Business

Inventors pitch for infomercial glory

Top Dog Direct founder Bill McAlister has mined some promising product pitches. Below, local inventors awaited the opportunity to present their ideas.

Photos by David L. Ryan/Globe Staff

Top Dog Direct founder Bill McAlister has mined some promising product pitches.

Boston was the site of yet another business pitch contest Thursday.

But wait, there’s more!

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This wasn’t your typical Shark Tank knockoff featuring a bunch of high-tech whiz kids attempting to woo venture capitalists with their disruptive, gamified mobile apps. This was a stream of about 20 amateur inventors convinced that their product is the next as-seen-on-TV sensation. Winning ideas would have a chance to be featured in one of those loud infomercials that dot cable TV channels.

There was the 9-minute Marinator, the Pooch Bagz for cleaning up dog poop and, of course, a fitness contraption guaranteed to give you six-pack abs.

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There were even some inventions so brilliant that their creators wouldn’t talk about them publicly, lest some copycat steal the idea.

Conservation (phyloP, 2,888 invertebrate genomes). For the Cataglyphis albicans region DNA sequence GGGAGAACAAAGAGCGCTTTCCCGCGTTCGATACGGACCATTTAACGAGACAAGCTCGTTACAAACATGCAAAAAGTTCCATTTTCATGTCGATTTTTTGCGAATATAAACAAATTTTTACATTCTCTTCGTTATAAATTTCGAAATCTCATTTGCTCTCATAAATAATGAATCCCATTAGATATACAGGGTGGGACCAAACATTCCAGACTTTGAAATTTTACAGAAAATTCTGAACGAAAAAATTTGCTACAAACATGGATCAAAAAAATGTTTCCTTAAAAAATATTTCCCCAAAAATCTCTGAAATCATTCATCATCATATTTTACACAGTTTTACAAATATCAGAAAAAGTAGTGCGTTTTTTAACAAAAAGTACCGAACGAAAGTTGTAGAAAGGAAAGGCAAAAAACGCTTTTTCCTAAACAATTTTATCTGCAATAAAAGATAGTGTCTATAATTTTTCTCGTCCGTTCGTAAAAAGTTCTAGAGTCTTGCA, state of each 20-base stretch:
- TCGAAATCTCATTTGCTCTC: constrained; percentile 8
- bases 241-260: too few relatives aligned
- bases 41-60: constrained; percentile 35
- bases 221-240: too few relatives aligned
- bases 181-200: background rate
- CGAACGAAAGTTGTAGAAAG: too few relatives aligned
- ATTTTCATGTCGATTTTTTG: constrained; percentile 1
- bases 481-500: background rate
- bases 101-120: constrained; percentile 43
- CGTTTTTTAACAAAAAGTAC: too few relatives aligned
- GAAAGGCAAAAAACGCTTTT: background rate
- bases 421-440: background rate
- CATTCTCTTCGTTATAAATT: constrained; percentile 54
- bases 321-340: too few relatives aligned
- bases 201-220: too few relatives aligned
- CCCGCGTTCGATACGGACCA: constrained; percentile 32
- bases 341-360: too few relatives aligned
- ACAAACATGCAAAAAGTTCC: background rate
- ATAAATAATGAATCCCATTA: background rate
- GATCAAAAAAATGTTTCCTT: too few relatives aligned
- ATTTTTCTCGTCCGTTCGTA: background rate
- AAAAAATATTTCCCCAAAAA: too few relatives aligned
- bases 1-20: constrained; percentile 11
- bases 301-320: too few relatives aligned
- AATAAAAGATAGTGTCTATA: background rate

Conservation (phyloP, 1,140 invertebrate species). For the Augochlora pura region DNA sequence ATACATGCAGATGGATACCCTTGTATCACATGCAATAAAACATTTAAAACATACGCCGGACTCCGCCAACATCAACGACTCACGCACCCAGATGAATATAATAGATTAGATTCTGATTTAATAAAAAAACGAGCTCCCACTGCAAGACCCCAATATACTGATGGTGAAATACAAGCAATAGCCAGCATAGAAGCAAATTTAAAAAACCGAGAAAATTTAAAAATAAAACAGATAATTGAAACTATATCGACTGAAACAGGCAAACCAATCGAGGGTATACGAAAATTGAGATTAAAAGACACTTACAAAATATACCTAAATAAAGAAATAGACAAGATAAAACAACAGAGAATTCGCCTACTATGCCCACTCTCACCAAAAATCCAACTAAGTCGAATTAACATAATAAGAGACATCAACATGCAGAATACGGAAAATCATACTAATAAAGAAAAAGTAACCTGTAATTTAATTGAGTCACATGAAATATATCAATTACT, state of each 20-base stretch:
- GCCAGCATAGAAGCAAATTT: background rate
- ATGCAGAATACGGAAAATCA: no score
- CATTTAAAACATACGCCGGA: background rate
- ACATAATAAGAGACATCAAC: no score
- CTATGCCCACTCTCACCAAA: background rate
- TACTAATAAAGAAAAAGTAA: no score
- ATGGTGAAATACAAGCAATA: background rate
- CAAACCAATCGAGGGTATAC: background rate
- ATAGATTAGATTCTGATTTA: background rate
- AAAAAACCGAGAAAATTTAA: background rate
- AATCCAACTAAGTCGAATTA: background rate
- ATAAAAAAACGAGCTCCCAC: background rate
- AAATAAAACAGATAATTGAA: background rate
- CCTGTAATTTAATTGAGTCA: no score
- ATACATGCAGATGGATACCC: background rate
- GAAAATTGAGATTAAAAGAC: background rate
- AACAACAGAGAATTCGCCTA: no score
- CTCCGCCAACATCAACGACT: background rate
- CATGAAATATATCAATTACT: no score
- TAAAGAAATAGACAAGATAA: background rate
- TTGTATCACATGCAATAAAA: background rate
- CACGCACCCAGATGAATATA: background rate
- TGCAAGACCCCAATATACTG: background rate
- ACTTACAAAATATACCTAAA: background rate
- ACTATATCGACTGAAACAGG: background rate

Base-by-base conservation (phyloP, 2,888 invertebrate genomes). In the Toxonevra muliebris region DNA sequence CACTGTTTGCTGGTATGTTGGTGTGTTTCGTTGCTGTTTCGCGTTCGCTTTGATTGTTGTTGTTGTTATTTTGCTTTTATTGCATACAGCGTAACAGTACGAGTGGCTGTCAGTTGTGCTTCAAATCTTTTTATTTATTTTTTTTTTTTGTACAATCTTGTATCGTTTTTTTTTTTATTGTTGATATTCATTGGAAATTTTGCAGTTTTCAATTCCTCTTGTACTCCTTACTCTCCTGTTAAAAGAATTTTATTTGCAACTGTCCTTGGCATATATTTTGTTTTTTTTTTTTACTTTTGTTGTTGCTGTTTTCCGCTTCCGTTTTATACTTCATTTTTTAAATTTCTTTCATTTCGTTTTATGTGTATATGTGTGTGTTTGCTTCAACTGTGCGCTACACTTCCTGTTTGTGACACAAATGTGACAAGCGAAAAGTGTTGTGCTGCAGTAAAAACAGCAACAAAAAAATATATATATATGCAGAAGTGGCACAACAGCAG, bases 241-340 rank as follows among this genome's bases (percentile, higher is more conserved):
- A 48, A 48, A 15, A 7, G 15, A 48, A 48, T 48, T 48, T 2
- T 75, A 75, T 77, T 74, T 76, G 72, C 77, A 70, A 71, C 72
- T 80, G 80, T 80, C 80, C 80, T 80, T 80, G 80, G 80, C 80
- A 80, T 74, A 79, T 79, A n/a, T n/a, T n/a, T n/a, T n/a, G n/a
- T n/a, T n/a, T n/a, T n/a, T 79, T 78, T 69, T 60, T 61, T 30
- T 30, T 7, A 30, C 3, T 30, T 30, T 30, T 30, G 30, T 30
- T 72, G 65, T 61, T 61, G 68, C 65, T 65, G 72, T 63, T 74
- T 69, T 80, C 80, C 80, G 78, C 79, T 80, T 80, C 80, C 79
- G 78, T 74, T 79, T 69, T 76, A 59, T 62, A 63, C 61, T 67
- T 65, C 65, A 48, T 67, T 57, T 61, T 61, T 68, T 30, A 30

George Chandler of Hansen came with nothing but a vision in his head and a pen in his hand. He used a college-ruled notepad to sketch out something for the three-member judging panel that onlookers couldn’t see.

What did he draw on that page?

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“I can’t tell you that,” Chandler said. “The judges said it was pretty good.”

The pitch contest was sponsored by Top Dog Direct of Trevose, Pa., the company behind familiar infomercial products Mighty Putty and Ding King. Like those TV spots, the competition was no elaborate production. Top Dog set up a booth at the Small Business Expo at the Hynes Convention Center. There was no stage and no microphone, but no fee either — not even shipping and handling.

It doesn’t take a fancy setup to discover a big seller, said founder Bill McAlister, an Acton native. McAlister travels the world, attending trade shows, in search of what he calls “unique things that make your life easier.”

Pitch contests are his newest scouting strategy. The first one in Philadelphia in March yielded the BeActive brace for relieving back pain, which is already on TV and in stores. Of the 20 or so pitches, McAlister said a few were promising enough to follow up with their inventors.

Callum Borchers can be reached at callum.borchers@globe.com. Follow him on Twitter @callumborchers.
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